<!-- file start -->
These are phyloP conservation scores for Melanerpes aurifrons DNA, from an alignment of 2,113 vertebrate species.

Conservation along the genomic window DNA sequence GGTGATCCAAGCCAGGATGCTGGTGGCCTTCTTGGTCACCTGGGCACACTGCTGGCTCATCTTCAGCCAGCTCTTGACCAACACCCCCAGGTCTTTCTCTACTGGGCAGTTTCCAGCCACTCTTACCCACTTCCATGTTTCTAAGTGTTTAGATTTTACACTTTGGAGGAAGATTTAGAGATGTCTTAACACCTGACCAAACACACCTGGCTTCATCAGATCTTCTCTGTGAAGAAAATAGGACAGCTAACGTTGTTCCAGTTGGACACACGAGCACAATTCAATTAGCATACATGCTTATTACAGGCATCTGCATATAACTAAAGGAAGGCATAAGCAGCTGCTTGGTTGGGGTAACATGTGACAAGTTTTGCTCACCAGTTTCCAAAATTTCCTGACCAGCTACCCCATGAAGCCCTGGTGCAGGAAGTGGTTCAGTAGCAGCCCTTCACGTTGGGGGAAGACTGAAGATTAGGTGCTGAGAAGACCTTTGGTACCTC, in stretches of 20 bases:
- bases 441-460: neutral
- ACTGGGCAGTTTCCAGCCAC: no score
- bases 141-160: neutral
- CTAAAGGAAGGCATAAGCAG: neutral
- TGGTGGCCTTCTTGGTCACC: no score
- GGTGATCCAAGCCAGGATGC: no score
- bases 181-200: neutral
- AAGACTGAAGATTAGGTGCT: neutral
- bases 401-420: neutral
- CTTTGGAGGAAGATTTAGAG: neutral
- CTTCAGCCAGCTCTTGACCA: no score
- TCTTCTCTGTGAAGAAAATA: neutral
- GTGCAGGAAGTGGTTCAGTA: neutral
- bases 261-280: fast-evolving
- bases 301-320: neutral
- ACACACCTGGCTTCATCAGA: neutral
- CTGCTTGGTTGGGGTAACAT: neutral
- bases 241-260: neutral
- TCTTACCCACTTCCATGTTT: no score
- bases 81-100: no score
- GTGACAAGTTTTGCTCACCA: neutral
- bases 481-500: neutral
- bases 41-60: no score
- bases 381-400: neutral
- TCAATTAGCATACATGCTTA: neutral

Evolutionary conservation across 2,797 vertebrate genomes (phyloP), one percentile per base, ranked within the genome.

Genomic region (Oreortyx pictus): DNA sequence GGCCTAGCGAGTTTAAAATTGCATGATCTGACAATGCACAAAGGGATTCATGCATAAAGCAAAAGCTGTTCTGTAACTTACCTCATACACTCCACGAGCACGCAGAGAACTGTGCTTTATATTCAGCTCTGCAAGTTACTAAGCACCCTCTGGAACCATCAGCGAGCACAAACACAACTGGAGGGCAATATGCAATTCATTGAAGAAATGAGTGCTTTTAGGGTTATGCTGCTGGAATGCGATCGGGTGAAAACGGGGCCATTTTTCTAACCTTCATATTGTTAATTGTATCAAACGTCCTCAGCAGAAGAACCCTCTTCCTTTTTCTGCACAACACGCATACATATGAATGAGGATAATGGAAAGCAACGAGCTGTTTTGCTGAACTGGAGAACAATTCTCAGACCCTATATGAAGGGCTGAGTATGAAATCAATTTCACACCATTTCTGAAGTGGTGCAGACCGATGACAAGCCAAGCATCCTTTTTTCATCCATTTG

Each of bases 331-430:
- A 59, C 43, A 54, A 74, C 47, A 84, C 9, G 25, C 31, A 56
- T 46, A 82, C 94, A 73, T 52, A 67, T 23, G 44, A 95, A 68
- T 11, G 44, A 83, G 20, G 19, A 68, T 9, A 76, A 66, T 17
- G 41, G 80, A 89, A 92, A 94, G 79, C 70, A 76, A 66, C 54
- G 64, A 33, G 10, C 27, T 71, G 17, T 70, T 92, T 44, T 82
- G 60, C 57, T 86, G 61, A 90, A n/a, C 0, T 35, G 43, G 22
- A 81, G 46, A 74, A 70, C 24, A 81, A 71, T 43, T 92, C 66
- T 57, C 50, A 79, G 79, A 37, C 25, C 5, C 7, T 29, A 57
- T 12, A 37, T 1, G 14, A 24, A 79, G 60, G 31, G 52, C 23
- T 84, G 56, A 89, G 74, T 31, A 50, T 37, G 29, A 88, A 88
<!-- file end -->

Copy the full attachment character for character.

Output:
These are phyloP conservation scores for Melanerpes aurifrons DNA, from an alignment of 2,113 vertebrate species.

Conservation along the genomic window DNA sequence GGTGATCCAAGCCAGGATGCTGGTGGCCTTCTTGGTCACCTGGGCACACTGCTGGCTCATCTTCAGCCAGCTCTTGACCAACACCCCCAGGTCTTTCTCTACTGGGCAGTTTCCAGCCACTCTTACCCACTTCCATGTTTCTAAGTGTTTAGATTTTACACTTTGGAGGAAGATTTAGAGATGTCTTAACACCTGACCAAACACACCTGGCTTCATCAGATCTTCTCTGTGAAGAAAATAGGACAGCTAACGTTGTTCCAGTTGGACACACGAGCACAATTCAATTAGCATACATGCTTATTACAGGCATCTGCATATAACTAAAGGAAGGCATAAGCAGCTGCTTGGTTGGGGTAACATGTGACAAGTTTTGCTCACCAGTTTCCAAAATTTCCTGACCAGCTACCCCATGAAGCCCTGGTGCAGGAAGTGGTTCAGTAGCAGCCCTTCACGTTGGGGGAAGACTGAAGATTAGGTGCTGAGAAGACCTTTGGTACCTC, in stretches of 20 bases:
- bases 441-460: neutral
- ACTGGGCAGTTTCCAGCCAC: no score
- bases 141-160: neutral
- CTAAAGGAAGGCATAAGCAG: neutral
- TGGTGGCCTTCTTGGTCACC: no score
- GGTGATCCAAGCCAGGATGC: no score
- bases 181-200: neutral
- AAGACTGAAGATTAGGTGCT: neutral
- bases 401-420: neutral
- CTTTGGAGGAAGATTTAGAG: neutral
- CTTCAGCCAGCTCTTGACCA: no score
- TCTTCTCTGTGAAGAAAATA: neutral
- GTGCAGGAAGTGGTTCAGTA: neutral
- bases 261-280: fast-evolving
- bases 301-320: neutral
- ACACACCTGGCTTCATCAGA: neutral
- CTGCTTGGTTGGGGTAACAT: neutral
- bases 241-260: neutral
- TCTTACCCACTTCCATGTTT: no score
- bases 81-100: no score
- GTGACAAGTTTTGCTCACCA: neutral
- bases 481-500: neutral
- bases 41-60: no score
- bases 381-400: neutral
- TCAATTAGCATACATGCTTA: neutral

Evolutionary conservation across 2,797 vertebrate genomes (phyloP), one percentile per base, ranked within the genome.

Genomic region (Oreortyx pictus): DNA sequence GGCCTAGCGAGTTTAAAATTGCATGATCTGACAATGCACAAAGGGATTCATGCATAAAGCAAAAGCTGTTCTGTAACTTACCTCATACACTCCACGAGCACGCAGAGAACTGTGCTTTATATTCAGCTCTGCAAGTTACTAAGCACCCTCTGGAACCATCAGCGAGCACAAACACAACTGGAGGGCAATATGCAATTCATTGAAGAAATGAGTGCTTTTAGGGTTATGCTGCTGGAATGCGATCGGGTGAAAACGGGGCCATTTTTCTAACCTTCATATTGTTAATTGTATCAAACGTCCTCAGCAGAAGAACCCTCTTCCTTTTTCTGCACAACACGCATACATATGAATGAGGATAATGGAAAGCAACGAGCTGTTTTGCTGAACTGGAGAACAATTCTCAGACCCTATATGAAGGGCTGAGTATGAAATCAATTTCACACCATTTCTGAAGTGGTGCAGACCGATGACAAGCCAAGCATCCTTTTTTCATCCATTTG

Each of bases 331-430:
- A 59, C 43, A 54, A 74, C 47, A 84, C 9, G 25, C 31, A 56
- T 46, A 82, C 94, A 73, T 52, A 67, T 23, G 44, A 95, A 68
- T 11, G 44, A 83, G 20, G 19, A 68, T 9, A 76, A 66, T 17
- G 41, G 80, A 89, A 92, A 94, G 79, C 70, A 76, A 66, C 54
- G 64, A 33, G 10, C 27, T 71, G 17, T 70, T 92, T 44, T 82
- G 60, C 57, T 86, G 61, A 90, A n/a, C 0, T 35, G 43, G 22
- A 81, G 46, A 74, A 70, C 24, A 81, A 71, T 43, T 92, C 66
- T 57, C 50, A 79, G 79, A 37, C 25, C 5, C 7, T 29, A 57
- T 12, A 37, T 1, G 14, A 24, A 79, G 60, G 31, G 52, C 23
- T 84, G 56, A 89, G 74, T 31, A 50, T 37, G 29, A 88, A 88